1  2  3  4  5  6  7  8  9  10  11  12  13  14 public Vector2f GetClosestPoint(Vector2f start, Vector2f end, Vector2f pos){      Vector2f start_to_point = new Vector2f(0,0);      Vector2f.sub(pos,start,start_to_point);            Vector2f start_to_end = new Vector2f(0,0);      Vector2f.sub(end, start, start_to_end);      float t =  Vector2f.dot(start_to_point,  start_to_end) / start_to_end.lengthSquared();            // The normalized "distance" from a to                                            //   your closest point         return new Vector2f(start.x + start_to_end.x*t, start.y + start_to_end.y*t );                                            // Add the distance to A, moving                                            //   towards B   }
actual

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 « Reply #3 - Posted 2012-05-30 05:22:32 »

I assume this is looking at a line that goes from start to end and is finding the closest point to pos? What library is your Vector2f coming from? The ones I googled (jME, slick, and java3d) don't have 3 parameter static sub methods. Also can you describe a bit more about where it fails? I'm finding it a bit hard to follow.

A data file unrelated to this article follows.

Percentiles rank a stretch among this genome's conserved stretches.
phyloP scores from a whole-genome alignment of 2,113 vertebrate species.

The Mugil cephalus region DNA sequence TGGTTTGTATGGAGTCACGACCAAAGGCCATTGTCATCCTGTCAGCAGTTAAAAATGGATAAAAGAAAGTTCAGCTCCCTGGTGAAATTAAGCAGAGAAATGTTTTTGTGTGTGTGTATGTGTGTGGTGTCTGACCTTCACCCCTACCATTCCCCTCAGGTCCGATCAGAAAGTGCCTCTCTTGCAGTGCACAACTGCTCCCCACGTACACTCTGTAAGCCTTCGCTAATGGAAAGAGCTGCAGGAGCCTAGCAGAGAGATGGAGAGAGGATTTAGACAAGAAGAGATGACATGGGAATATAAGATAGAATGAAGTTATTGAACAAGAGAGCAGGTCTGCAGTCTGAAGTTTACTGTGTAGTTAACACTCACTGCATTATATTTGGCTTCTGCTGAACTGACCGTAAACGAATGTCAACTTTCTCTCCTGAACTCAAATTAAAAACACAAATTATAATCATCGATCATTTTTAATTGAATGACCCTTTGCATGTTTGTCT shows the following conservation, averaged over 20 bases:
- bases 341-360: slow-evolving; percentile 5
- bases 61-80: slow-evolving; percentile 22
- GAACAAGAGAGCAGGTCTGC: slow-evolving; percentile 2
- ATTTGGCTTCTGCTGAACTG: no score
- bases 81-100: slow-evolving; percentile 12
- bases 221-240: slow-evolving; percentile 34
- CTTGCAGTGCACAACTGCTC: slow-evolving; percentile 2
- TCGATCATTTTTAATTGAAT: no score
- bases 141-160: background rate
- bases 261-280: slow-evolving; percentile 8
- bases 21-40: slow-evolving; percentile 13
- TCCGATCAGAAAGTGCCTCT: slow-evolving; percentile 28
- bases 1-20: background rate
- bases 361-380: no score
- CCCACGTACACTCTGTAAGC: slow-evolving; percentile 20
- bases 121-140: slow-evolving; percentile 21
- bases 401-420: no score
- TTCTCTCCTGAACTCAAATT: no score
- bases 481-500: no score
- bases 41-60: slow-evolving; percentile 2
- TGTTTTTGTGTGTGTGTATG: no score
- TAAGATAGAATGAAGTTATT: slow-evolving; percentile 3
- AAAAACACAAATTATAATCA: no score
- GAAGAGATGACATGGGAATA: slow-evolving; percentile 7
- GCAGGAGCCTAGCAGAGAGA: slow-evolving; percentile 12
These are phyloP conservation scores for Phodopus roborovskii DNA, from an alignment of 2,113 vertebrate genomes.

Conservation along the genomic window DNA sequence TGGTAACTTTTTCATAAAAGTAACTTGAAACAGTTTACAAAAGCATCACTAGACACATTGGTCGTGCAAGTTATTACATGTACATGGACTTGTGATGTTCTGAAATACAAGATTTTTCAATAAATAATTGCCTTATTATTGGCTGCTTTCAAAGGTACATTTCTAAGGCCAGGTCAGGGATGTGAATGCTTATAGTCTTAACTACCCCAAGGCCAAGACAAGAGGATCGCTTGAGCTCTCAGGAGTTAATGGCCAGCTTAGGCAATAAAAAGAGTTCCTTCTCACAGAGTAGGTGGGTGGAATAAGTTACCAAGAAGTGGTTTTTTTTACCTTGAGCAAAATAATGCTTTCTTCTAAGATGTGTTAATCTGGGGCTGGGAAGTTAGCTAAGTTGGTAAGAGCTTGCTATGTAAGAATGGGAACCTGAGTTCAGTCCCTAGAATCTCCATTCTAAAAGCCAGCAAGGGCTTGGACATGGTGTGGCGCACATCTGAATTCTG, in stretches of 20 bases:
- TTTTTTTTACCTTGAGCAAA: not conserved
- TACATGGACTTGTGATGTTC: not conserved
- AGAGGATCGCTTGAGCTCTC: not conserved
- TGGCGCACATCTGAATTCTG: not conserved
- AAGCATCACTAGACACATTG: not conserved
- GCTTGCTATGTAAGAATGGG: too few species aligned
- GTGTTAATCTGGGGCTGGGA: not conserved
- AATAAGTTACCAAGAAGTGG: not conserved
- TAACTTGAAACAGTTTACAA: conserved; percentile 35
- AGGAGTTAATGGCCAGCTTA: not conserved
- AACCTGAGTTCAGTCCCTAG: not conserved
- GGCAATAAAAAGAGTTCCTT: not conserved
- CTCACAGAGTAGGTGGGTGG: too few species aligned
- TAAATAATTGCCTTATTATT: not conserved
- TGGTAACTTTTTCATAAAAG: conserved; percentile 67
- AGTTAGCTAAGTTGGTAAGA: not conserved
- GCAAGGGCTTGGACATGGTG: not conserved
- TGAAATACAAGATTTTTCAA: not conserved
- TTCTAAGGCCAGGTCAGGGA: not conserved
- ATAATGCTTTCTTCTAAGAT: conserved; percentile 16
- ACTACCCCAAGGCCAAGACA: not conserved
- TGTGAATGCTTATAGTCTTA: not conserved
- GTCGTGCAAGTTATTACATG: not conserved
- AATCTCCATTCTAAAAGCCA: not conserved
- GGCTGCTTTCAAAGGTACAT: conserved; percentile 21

CyanPrime
 « Reply #4 - Posted 2012-05-30 05:25:00 »

it's 4 lines, making up a square, actually. The lib is LWJGL, and it fails when the ball touches the top, and bottom lines. The side lines work just as they should.
CyanPrime
 « Reply #5 - Posted 2012-05-30 07:48:05 »

Okay, I got it to work right as intended, but now I'm having trouble with the next step, making it so it pushes the ball slightly out the the line based on the direction it came from (so it'll slide on the wall if it keeps trying to go the same directional vector) IE:

 1  2 ball -> || <- wall       / |

This is the working code I have  that gets the player right on the edge of any angle:

 1  2  3  4  5  6  7  8  9  10  11  12  13  14  15  16  17  18  19 public Vector2f GetClosestPoint(Vector2f start, Vector2f end, Vector2f p){      Vector2f start_to_point = new Vector2f(0,0);      Vector2f.sub(p,start,start_to_point);            //Storing vector A->P      Vector2f start_to_end = new Vector2f(0,0);      Vector2f.sub(end, start, start_to_end);            //Storing vector A->B      float t =  Vector2f.dot(start_to_point,  start_to_end) / start_to_end.lengthSquared();            // The normalized "distance" from a to                                            //   your closest point      System.out.println("t: " + t );               start_to_end.scale(t);      Vector2f fin = new Vector2f(0,0);      Vector2f.add(start, start_to_end, fin);      System.out.println("fin.x: " + fin.x + " fin.y: " + fin.y);            return new Vector2f(fin.x, Math.abs(fin.y));   }

Also, keep in mind that I do have the ball's velocity vector stored, so if I need that I can easily get it.
Roquen
 « Reply #6 - Posted 2012-05-30 10:42:54 »

theagentd

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 « Reply #7 - Posted 2012-05-30 16:29:52 »

Line DOT Line = x*x + y*y = Line^2, right?

Myomyomyo.
CyanPrime